With a new general manager, a new coaching staff and a seemingly new direction we're going to find out what the new look Washington Capitals are all about this offseason.
Things did not get off to a promising start on the first day of free agency.
The Capitals made their first big move in the Brian MacLellan era and sent a stunning wave of disbelief across the NHL on Tuesday by signing defenseman Brooks Orpik to a five-year, $27 million contract.
At one time Orpik may have very well been worth such an investment. But that time has come and gone, and at this point Orpik's play on the ice is more about the reputation his name still holds and what he did earlier in his career.
NHL Free Agency
NHL Free Agency
He may still have some value in the short-term. But based on the way his play started to decline in Pittsburgh over the past two years and the toll he's put on his body playing one of the most relentless, physical styles of hockey in the league over the past decade it's an investment that is almost destined to fail. Part of the problem Pittsburgh had on its blue line at times last season was too many players that could not move the puck or keep up with faster forwards that could skate past them. Orpik was one of the problems, especially when he wasn't paired alongside Paul Martin.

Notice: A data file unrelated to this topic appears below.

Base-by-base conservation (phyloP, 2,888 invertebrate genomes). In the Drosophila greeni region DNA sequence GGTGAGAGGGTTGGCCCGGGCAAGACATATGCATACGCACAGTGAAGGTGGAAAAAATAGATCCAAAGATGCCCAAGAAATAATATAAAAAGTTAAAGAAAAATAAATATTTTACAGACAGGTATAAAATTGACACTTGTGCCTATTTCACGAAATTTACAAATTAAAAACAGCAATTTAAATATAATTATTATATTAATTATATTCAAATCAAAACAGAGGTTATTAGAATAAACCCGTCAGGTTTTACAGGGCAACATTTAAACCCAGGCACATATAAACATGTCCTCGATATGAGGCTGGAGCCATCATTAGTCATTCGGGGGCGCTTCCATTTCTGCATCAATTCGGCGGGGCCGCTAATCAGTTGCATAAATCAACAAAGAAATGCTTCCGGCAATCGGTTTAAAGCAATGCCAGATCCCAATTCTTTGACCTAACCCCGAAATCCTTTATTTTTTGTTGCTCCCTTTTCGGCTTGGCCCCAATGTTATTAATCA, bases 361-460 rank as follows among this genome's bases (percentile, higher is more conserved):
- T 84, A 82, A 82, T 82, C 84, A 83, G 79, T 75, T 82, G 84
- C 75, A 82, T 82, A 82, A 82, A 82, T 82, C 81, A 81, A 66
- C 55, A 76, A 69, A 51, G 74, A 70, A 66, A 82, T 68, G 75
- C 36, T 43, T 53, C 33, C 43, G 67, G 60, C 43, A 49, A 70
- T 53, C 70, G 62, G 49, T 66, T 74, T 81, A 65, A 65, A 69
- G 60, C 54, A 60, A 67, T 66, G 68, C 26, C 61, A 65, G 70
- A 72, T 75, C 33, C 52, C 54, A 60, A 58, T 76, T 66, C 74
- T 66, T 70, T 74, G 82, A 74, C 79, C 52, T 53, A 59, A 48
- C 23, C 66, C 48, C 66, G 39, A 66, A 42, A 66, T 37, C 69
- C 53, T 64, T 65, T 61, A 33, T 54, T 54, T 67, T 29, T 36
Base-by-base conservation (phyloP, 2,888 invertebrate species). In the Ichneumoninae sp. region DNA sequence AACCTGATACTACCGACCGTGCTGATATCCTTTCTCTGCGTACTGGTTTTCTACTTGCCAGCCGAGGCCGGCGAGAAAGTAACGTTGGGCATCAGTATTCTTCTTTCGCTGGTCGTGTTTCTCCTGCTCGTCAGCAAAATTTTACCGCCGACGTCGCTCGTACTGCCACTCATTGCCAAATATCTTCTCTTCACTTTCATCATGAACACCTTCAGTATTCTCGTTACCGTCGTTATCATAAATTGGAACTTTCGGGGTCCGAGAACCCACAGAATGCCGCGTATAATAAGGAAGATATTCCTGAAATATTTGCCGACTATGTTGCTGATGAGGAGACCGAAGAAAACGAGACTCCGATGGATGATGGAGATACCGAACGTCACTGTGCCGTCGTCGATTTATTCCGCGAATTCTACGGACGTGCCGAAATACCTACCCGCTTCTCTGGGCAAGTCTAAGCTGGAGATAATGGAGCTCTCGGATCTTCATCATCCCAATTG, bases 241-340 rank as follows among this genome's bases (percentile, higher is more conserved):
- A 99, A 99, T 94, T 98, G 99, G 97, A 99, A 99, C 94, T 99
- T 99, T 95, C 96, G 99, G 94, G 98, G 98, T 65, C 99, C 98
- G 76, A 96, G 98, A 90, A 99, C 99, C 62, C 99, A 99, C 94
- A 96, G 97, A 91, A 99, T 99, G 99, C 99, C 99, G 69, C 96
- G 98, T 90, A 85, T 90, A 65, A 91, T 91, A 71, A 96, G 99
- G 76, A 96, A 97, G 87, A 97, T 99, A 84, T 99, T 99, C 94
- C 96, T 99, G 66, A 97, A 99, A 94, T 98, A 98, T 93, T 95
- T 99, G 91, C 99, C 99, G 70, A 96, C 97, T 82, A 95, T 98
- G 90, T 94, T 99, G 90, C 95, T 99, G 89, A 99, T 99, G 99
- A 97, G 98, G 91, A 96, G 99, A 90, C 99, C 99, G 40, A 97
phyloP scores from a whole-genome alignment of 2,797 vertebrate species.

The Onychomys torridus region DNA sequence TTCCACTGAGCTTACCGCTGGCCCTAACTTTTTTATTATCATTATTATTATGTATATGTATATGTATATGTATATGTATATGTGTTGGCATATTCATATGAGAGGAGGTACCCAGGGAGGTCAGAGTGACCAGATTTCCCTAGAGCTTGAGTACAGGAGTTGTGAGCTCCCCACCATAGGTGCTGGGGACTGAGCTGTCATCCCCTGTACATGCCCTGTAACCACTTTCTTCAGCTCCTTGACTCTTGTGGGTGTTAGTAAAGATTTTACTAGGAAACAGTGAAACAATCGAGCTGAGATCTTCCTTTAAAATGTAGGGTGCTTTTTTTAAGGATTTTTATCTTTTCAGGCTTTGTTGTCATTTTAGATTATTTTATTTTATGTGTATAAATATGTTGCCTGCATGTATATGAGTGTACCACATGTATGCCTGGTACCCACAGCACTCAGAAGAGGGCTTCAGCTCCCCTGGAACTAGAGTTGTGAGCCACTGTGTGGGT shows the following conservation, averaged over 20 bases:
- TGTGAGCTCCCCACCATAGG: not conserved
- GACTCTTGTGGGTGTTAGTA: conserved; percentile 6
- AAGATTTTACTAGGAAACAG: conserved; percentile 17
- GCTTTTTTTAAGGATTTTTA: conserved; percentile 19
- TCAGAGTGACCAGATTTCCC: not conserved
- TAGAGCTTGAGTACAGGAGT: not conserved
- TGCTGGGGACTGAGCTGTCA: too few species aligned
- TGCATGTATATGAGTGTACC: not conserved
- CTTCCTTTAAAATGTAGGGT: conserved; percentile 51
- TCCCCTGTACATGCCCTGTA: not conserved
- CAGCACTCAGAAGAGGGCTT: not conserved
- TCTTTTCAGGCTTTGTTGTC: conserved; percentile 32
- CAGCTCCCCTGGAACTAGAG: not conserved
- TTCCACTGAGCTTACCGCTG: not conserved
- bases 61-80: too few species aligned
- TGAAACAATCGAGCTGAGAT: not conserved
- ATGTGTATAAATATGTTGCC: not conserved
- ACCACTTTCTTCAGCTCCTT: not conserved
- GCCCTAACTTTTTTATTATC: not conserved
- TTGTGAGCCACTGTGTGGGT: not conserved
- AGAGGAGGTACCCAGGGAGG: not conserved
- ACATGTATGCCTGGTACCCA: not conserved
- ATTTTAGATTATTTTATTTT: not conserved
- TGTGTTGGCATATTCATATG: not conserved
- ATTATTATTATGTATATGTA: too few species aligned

Now that he's a year older those problems aren't likely to go away. And they're not going to get better over the next five years.
What makes it even more concerning is the direction this seems to point the Capitals in.
Just before the free agency signing period started the team determined that it was going to let Mikhail Grabovski, a talented two-way center still close to his prime years, leave because it did not want to meet his contract demands of nearly $5 million per season.
It sends that message that instead of investing in skill, the Capitals are determined to make a larger investment in experience, toughness and physicality.
It's pretty much the exact opposite direction they need to be going in.